Anti-immigrant rallies in Germany have been building in recent weeks, peaking Monday night in the city of Dresden where tens of thousands of people turned out to demonstrate against what they call the ‘Islamization’ of the West. Germany has offered asylum to more Syrian refugees than any other country, and this appears to have set off the protests. Henry Ridgwell reports from London.
Video

Video Aceh Rebuilt Decade After Tsunami, But Scars Remain

On December 26, 2004 there was an earthquake in the Indian Ocean so powerful it caused the Earth’s axis to wobble a few centimeters. Onshore on the island of Sumatra, the resulting tsunami was devastating. A decade later, VOA Correspondent Steve Herman reports from Banda Aceh, Indonesia, where although there is little remaining evidence of the physical devastation, the psychological scars among survivors remain.
Video

Video Refugees Living in Kenya Long for Peace in the Home Countries

Kenya is host to numerous refugees seeking safe haven from conflict. Immigrants from Somalia face challenges in their new lives in Kenya. Ahead of International Migrants Day (December 18) Lenny Ruvaga has more for VOA News from the Kenyan capital.
Video

Video Turkey's Authoritarianism Dismays Western Allies

The Turkish government has been defiant in the face of criticism at home and abroad for its raids targeting opposition media. The European Union on Monday expressed dismay after President Recep Tayyip Erdogan lashed out at Brussels for criticizing his government's action. Turkey's bid to be considered for EU membership has been on hold while critics accuse the NATO ally of increasingly authoritarian rule. Zlatica Hoke reports.
Video

Video US-China Year in Review: Hong Kong to Climate Change

The United States is pushing for a code of conduct to resolve territorial disputes in the South China Sea as it works to improve commercial ties with Beijing. VOA State Department correspondent Scott Stearns reports on a year of U.S. policy toward China from Hong Kong to climate change.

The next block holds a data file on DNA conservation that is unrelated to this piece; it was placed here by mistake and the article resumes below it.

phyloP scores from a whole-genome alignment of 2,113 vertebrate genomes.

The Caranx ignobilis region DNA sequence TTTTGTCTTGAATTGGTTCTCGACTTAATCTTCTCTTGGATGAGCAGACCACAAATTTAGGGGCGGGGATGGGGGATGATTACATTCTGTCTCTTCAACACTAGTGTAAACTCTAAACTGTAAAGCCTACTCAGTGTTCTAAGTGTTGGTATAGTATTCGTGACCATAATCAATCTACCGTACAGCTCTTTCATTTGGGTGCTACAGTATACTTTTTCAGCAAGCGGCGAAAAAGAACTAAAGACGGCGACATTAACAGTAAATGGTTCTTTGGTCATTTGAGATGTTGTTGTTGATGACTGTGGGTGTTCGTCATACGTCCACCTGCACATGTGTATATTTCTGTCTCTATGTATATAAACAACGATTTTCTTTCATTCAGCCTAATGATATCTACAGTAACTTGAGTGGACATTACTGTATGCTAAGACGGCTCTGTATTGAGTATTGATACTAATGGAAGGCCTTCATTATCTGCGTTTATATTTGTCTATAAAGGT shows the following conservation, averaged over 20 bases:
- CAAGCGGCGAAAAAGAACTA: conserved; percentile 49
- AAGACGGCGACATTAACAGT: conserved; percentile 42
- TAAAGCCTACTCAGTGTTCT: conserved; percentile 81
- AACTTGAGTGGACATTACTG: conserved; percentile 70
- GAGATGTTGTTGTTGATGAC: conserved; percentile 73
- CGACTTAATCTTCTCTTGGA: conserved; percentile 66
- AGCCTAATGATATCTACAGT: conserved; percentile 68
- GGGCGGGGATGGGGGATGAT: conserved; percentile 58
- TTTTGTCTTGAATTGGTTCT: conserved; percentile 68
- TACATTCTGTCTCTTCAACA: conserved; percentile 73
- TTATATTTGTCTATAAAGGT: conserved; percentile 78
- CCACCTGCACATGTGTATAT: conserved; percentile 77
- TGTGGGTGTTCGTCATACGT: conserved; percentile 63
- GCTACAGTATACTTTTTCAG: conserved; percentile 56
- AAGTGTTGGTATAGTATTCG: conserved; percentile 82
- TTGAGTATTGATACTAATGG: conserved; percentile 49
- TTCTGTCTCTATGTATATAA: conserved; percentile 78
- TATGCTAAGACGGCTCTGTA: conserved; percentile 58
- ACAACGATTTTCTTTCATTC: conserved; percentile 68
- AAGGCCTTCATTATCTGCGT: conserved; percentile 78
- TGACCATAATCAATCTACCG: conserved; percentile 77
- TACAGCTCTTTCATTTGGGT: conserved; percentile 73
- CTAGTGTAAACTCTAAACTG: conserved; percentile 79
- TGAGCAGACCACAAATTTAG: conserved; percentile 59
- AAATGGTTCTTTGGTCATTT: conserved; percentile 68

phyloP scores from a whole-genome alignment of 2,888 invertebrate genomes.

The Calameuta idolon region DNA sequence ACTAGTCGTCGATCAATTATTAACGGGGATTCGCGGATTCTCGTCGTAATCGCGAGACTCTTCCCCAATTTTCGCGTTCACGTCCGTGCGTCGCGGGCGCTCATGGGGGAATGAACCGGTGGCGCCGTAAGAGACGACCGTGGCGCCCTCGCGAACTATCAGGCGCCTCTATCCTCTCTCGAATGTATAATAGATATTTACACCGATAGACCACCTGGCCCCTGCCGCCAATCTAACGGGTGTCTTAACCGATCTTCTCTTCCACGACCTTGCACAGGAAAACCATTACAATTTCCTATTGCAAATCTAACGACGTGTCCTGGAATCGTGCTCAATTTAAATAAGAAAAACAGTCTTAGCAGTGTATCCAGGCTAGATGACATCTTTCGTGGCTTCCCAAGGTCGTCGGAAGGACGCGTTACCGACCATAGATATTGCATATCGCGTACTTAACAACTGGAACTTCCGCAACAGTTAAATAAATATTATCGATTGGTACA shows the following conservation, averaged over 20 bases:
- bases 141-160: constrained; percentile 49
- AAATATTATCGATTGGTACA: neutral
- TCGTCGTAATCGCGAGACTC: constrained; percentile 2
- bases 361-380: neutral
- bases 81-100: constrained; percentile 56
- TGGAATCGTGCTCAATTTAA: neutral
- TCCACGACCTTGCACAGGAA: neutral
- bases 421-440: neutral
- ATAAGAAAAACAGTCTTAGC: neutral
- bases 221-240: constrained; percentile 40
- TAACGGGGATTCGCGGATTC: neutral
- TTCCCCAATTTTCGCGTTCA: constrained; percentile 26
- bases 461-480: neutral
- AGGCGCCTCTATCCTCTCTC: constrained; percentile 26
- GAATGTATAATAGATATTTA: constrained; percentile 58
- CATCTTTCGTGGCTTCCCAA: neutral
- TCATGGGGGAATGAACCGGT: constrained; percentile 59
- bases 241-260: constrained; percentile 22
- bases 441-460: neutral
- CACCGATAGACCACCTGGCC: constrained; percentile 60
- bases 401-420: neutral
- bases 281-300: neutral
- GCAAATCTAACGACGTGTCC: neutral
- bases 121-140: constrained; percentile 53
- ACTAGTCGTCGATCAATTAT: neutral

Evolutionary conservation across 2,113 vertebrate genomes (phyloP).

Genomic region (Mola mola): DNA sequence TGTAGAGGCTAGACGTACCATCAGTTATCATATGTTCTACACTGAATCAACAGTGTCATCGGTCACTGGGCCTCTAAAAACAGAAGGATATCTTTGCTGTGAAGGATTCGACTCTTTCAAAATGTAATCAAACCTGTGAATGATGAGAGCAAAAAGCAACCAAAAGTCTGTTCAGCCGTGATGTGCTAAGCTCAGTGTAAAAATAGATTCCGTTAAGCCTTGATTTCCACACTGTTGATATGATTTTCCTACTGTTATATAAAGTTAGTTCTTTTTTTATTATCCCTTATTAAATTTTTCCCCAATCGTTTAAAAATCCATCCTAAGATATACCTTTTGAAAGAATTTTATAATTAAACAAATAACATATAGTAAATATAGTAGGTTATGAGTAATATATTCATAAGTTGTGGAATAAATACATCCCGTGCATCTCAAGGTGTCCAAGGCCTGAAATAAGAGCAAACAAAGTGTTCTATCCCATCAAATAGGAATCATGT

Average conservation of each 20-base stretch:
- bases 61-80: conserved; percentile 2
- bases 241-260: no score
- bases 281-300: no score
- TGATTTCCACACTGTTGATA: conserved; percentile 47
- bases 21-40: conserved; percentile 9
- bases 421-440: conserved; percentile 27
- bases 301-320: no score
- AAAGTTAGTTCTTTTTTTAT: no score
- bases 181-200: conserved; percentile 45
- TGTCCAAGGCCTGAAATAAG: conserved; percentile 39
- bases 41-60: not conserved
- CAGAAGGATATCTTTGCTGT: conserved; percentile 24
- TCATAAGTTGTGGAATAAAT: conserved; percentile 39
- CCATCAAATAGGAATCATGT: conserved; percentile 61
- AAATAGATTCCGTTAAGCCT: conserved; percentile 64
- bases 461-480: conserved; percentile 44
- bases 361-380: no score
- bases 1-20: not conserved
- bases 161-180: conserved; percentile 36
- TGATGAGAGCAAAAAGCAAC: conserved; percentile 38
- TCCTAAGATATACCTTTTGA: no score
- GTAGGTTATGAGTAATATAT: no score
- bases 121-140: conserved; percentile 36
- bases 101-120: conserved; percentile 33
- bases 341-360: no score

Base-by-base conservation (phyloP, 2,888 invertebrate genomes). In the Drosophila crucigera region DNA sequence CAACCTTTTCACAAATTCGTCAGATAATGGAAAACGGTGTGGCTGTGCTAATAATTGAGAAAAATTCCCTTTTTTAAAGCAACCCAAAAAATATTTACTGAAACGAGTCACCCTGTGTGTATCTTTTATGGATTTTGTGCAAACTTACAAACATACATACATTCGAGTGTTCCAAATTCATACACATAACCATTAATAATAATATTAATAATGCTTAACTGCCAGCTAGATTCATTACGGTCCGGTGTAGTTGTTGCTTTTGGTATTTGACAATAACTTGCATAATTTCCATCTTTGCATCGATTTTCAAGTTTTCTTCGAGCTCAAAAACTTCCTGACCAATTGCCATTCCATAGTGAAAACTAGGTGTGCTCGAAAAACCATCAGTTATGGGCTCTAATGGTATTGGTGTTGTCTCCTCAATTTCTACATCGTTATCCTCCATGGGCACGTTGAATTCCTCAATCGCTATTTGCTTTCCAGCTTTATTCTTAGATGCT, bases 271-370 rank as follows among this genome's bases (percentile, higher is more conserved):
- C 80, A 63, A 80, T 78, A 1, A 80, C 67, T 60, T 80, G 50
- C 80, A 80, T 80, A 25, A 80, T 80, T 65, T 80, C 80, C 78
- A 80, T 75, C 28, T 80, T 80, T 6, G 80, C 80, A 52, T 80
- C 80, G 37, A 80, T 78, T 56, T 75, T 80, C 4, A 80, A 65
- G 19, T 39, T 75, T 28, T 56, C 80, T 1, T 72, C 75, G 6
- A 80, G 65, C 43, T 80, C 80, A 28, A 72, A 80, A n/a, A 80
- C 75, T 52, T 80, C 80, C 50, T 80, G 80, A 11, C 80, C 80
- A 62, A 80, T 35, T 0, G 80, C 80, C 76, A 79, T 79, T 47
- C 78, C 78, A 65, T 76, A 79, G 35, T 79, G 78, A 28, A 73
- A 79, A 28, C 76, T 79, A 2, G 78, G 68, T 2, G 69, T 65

Video

Video Japanese Leader’s Election Win Raises Potential for Conflict with Neighbors

Japan’s Prime Minister Shinzo Abe and his allies easily won a two-thirds majority in parliament Sunday, even though the country has slipped into recession under his conservative policies. VOA’s Brian Padden reports from Seoul, that the prime minister’s victory will empower him to continue economic reforms but also pursue a nationalist agenda that will likely increase tensions with Japan’s neighbors.
Video

Video Nuba Mountain Families Hide in Caves to Escape Aerial Bombings

Despite ongoing peace talks between Sudan's government and the rebel Sudan People’s Liberation Movement-North, or SPLM-N, daily aerial attacks continue in South Kordofan province’s Nuba Mountains. Adam Bailes was there and reports for VOA that government forces are targeting civilian areas, rather than military positions, with their daily bombardments.

All About America

AppleAndroid